General Question

2davidc8's avatar

What's a car tire manufacture date of 'V4B3'?

Asked by 2davidc8 (4979 points ) February 19th, 2014

I know that the manufacture date of car tires are stamped on the sidewall and are 4 digits, with the following meaning: the first two digits are the week of the year, and the last 2 digits are the year. For example, 4110 means the tire was manufactured on the 41st week of the year 2010.

But I have 2 tires that are stamped V4B3. Can you help me interpret that?

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12 Answers

Cruiser's avatar

I don’t know for sure but those 4 characters could identify the exact tire mold and location where the tire was made. Usually more numbers will follow that are hand stamped in the tire the day it is pulled from the mold that will identify the date per this article

hearkat's avatar

I use Tire Rack as my reference for tire information. Here is their article explaining date codes.;

Cruiser's avatar

@hearkat That was the same site I intended to link! I screwed up on my link and glad you were able to save the day.

2davidc8's avatar

@Cruiser @hearkat Based on the article you pointed me to, it seems that my tires were maybe installed backwards. Is that possible?

Cruiser's avatar

@2davidc8 My sons works in a auto repair garage and he is the main tire installer and I will ask him about this and get back to you.

2davidc8's avatar

Thanks, @Cruiser. The reason I ask is that two of my tires have a date of 4110, but two show V4B3. The Tire Rack article says that the full DOT number is stamped on one side, but tire manufacturers are not obligated to stamp the full number on the other, so many of them put a shortened version on that side. If that’s the case, then I might have the treads going the wrong way on two of my tires.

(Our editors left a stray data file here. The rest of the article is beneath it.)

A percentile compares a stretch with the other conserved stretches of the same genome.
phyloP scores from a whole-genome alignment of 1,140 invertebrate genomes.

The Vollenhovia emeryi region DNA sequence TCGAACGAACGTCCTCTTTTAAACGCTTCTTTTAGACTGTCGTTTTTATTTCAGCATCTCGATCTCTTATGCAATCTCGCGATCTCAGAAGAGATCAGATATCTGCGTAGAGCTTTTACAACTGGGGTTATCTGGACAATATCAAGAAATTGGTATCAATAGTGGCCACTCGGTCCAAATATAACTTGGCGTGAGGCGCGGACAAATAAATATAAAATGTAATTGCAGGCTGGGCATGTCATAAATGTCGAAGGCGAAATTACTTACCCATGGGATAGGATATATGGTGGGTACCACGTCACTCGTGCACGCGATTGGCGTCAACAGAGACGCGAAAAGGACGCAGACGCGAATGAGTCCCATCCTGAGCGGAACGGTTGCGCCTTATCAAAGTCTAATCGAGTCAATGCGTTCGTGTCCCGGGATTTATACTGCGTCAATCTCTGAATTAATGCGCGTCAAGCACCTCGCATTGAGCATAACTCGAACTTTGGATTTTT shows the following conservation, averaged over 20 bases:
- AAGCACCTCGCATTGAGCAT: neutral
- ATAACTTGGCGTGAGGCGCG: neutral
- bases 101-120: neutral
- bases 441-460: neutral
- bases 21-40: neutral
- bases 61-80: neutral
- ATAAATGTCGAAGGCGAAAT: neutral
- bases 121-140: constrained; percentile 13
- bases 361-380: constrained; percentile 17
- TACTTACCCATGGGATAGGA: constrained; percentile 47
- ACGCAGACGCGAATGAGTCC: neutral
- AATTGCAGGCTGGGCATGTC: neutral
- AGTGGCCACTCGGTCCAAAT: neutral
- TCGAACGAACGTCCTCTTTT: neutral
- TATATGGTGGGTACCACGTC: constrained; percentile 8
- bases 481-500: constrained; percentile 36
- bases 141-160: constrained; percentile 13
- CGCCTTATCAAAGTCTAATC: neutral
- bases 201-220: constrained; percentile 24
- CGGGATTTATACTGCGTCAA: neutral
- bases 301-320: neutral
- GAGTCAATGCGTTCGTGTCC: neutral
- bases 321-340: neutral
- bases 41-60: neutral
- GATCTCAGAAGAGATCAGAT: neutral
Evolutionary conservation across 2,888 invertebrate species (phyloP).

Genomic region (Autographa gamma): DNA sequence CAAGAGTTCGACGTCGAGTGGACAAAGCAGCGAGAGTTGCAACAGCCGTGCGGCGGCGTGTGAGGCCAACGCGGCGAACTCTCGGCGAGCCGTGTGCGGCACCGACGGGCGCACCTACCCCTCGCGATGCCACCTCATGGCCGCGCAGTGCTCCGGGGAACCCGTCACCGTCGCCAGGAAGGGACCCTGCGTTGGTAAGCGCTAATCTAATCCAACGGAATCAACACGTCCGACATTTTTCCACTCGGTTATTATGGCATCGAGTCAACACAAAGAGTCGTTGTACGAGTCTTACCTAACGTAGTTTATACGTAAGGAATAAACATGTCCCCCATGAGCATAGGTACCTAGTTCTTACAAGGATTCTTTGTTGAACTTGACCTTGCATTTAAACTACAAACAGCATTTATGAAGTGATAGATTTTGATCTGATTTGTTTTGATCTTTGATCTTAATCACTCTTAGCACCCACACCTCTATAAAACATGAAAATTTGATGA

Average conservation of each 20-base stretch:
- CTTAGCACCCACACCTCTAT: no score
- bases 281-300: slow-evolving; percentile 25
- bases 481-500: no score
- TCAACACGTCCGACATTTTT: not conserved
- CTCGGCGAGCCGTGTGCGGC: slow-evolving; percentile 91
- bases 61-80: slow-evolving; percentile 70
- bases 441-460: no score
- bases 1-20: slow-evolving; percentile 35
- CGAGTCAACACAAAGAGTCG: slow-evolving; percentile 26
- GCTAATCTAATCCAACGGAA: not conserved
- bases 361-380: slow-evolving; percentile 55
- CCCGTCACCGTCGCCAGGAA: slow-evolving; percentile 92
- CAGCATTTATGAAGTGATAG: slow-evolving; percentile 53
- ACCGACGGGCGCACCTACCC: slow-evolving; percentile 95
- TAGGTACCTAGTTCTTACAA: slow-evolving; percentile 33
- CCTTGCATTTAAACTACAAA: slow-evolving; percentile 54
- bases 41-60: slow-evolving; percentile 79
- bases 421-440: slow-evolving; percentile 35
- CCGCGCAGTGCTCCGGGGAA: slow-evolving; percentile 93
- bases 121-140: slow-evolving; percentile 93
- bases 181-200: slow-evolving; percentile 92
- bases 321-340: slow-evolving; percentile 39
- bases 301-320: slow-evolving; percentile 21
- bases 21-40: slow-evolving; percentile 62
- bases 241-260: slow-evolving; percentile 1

Cruiser's avatar

@2davidc8 My son just said to check the other side of the tire as tire mfrs. usually only stamp one side of the tire.

hearkat's avatar

@2davidc8 – That was the conclusion I had drawn, as well; however, I reasoned it out like this: tread patterns are made to go in a particular direction and tire manufacturers aren’t likely to make different tires for the left and right side of your car. Therefore, my theory is that the tires on one side should have the full print of information on the sidewall and the tires on the other side should have that minimal information. The only thing that would throw a wrench into my theory is if interior sidewalls are reinforced differently than the exterior, but most tire diagrams I’ve seen seem symmetrical.

Most of the time, the tread pattern is pretty clear in indicating the direction it should face. The Tire Rack site might also show you the tread pattern if you know your make and model, so you could double-check that as a reference. This is why they say to rotate tires between front and back on the same side of the vehicle. I’ve always wondered about my full-size spare, though. What if it’s mounted on the rim for one side of the car, but I get a flat on the opposite side?

2davidc8's avatar

@hearkat What you said in your first paragraph I think is indeed the case with my tires. The tread pattern of the tires on the right side of the vehicle is going the same direction as the left side.

hearkat's avatar

@2davidc8 – Good; is the information on the sidewalls different?

2davidc8's avatar

@hearkat Yes, on the right side it shows DOT, then a bunch of letters and numbers, ending with 4110. On the left side, there’s just DOT V4B3. I figure that the other side of these tires probably have the DOT with a bunch of letters and numbers and ending in 4110. I plan to confirm this the next time the car is up on a rack.

hearkat's avatar

So they were made in the 41st week of 2010, and you’ve proven my theory. Eureka!

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